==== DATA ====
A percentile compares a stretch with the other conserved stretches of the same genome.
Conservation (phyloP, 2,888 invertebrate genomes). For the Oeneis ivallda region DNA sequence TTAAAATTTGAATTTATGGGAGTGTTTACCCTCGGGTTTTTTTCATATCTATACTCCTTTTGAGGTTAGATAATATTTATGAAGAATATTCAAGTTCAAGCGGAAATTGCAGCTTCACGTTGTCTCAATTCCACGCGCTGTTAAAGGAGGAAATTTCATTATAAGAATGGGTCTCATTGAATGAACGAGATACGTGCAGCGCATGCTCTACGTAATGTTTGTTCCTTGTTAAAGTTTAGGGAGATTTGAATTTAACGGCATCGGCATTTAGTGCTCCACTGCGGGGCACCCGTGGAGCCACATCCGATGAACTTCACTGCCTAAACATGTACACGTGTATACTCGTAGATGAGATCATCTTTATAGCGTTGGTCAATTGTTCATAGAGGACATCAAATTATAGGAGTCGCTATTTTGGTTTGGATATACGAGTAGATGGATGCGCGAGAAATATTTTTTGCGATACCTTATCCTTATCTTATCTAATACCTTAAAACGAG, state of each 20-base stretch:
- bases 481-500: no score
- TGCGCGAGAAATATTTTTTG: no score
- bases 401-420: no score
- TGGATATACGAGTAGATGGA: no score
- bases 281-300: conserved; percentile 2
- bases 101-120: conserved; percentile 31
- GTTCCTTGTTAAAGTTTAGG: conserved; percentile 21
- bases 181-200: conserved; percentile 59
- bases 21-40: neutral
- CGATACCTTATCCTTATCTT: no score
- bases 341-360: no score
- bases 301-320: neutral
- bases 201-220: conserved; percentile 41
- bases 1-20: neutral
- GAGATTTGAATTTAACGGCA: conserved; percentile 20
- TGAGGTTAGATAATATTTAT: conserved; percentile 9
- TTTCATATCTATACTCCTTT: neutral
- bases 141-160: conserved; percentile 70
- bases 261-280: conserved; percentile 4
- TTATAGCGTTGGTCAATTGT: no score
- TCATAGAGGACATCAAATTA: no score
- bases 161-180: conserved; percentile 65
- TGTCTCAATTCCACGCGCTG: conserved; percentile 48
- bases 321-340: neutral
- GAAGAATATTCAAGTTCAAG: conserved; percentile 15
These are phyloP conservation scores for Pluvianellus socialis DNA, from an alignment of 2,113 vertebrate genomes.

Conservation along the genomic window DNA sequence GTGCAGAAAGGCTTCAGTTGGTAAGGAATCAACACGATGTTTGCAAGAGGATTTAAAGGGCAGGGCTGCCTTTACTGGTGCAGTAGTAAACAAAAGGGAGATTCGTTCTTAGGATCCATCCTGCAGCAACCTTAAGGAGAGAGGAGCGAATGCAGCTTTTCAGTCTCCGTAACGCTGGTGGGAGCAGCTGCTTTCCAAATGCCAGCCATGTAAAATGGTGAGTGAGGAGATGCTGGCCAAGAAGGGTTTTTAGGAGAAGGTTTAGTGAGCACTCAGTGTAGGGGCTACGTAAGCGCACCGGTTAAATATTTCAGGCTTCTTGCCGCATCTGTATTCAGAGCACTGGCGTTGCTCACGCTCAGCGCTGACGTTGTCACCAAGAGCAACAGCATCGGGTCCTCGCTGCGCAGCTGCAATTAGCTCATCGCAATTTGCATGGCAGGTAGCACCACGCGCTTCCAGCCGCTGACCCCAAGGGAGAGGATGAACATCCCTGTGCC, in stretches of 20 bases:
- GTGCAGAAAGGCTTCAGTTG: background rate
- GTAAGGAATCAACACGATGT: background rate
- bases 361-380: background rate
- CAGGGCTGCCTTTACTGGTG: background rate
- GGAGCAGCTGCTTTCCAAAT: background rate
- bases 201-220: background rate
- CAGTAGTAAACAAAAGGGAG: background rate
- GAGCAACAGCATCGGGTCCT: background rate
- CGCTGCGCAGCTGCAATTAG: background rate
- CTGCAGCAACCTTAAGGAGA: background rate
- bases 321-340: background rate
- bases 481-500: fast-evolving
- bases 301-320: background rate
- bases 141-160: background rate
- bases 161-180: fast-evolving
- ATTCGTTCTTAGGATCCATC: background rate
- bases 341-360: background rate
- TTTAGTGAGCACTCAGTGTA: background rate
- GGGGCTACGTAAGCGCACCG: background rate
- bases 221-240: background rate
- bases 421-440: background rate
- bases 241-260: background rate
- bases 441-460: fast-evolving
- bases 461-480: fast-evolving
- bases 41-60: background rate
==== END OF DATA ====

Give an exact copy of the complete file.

A percentile compares a stretch with the other conserved stretches of the same genome.
Conservation (phyloP, 2,888 invertebrate genomes). For the Oeneis ivallda region DNA sequence TTAAAATTTGAATTTATGGGAGTGTTTACCCTCGGGTTTTTTTCATATCTATACTCCTTTTGAGGTTAGATAATATTTATGAAGAATATTCAAGTTCAAGCGGAAATTGCAGCTTCACGTTGTCTCAATTCCACGCGCTGTTAAAGGAGGAAATTTCATTATAAGAATGGGTCTCATTGAATGAACGAGATACGTGCAGCGCATGCTCTACGTAATGTTTGTTCCTTGTTAAAGTTTAGGGAGATTTGAATTTAACGGCATCGGCATTTAGTGCTCCACTGCGGGGCACCCGTGGAGCCACATCCGATGAACTTCACTGCCTAAACATGTACACGTGTATACTCGTAGATGAGATCATCTTTATAGCGTTGGTCAATTGTTCATAGAGGACATCAAATTATAGGAGTCGCTATTTTGGTTTGGATATACGAGTAGATGGATGCGCGAGAAATATTTTTTGCGATACCTTATCCTTATCTTATCTAATACCTTAAAACGAG, state of each 20-base stretch:
- bases 481-500: no score
- TGCGCGAGAAATATTTTTTG: no score
- bases 401-420: no score
- TGGATATACGAGTAGATGGA: no score
- bases 281-300: conserved; percentile 2
- bases 101-120: conserved; percentile 31
- GTTCCTTGTTAAAGTTTAGG: conserved; percentile 21
- bases 181-200: conserved; percentile 59
- bases 21-40: neutral
- CGATACCTTATCCTTATCTT: no score
- bases 341-360: no score
- bases 301-320: neutral
- bases 201-220: conserved; percentile 41
- bases 1-20: neutral
- GAGATTTGAATTTAACGGCA: conserved; percentile 20
- TGAGGTTAGATAATATTTAT: conserved; percentile 9
- TTTCATATCTATACTCCTTT: neutral
- bases 141-160: conserved; percentile 70
- bases 261-280: conserved; percentile 4
- TTATAGCGTTGGTCAATTGT: no score
- TCATAGAGGACATCAAATTA: no score
- bases 161-180: conserved; percentile 65
- TGTCTCAATTCCACGCGCTG: conserved; percentile 48
- bases 321-340: neutral
- GAAGAATATTCAAGTTCAAG: conserved; percentile 15
These are phyloP conservation scores for Pluvianellus socialis DNA, from an alignment of 2,113 vertebrate genomes.

Conservation along the genomic window DNA sequence GTGCAGAAAGGCTTCAGTTGGTAAGGAATCAACACGATGTTTGCAAGAGGATTTAAAGGGCAGGGCTGCCTTTACTGGTGCAGTAGTAAACAAAAGGGAGATTCGTTCTTAGGATCCATCCTGCAGCAACCTTAAGGAGAGAGGAGCGAATGCAGCTTTTCAGTCTCCGTAACGCTGGTGGGAGCAGCTGCTTTCCAAATGCCAGCCATGTAAAATGGTGAGTGAGGAGATGCTGGCCAAGAAGGGTTTTTAGGAGAAGGTTTAGTGAGCACTCAGTGTAGGGGCTACGTAAGCGCACCGGTTAAATATTTCAGGCTTCTTGCCGCATCTGTATTCAGAGCACTGGCGTTGCTCACGCTCAGCGCTGACGTTGTCACCAAGAGCAACAGCATCGGGTCCTCGCTGCGCAGCTGCAATTAGCTCATCGCAATTTGCATGGCAGGTAGCACCACGCGCTTCCAGCCGCTGACCCCAAGGGAGAGGATGAACATCCCTGTGCC, in stretches of 20 bases:
- GTGCAGAAAGGCTTCAGTTG: background rate
- GTAAGGAATCAACACGATGT: background rate
- bases 361-380: background rate
- CAGGGCTGCCTTTACTGGTG: background rate
- GGAGCAGCTGCTTTCCAAAT: background rate
- bases 201-220: background rate
- CAGTAGTAAACAAAAGGGAG: background rate
- GAGCAACAGCATCGGGTCCT: background rate
- CGCTGCGCAGCTGCAATTAG: background rate
- CTGCAGCAACCTTAAGGAGA: background rate
- bases 321-340: background rate
- bases 481-500: fast-evolving
- bases 301-320: background rate
- bases 141-160: background rate
- bases 161-180: fast-evolving
- ATTCGTTCTTAGGATCCATC: background rate
- bases 341-360: background rate
- TTTAGTGAGCACTCAGTGTA: background rate
- GGGGCTACGTAAGCGCACCG: background rate
- bases 221-240: background rate
- bases 421-440: background rate
- bases 241-260: background rate
- bases 441-460: fast-evolving
- bases 461-480: fast-evolving
- bases 41-60: background rate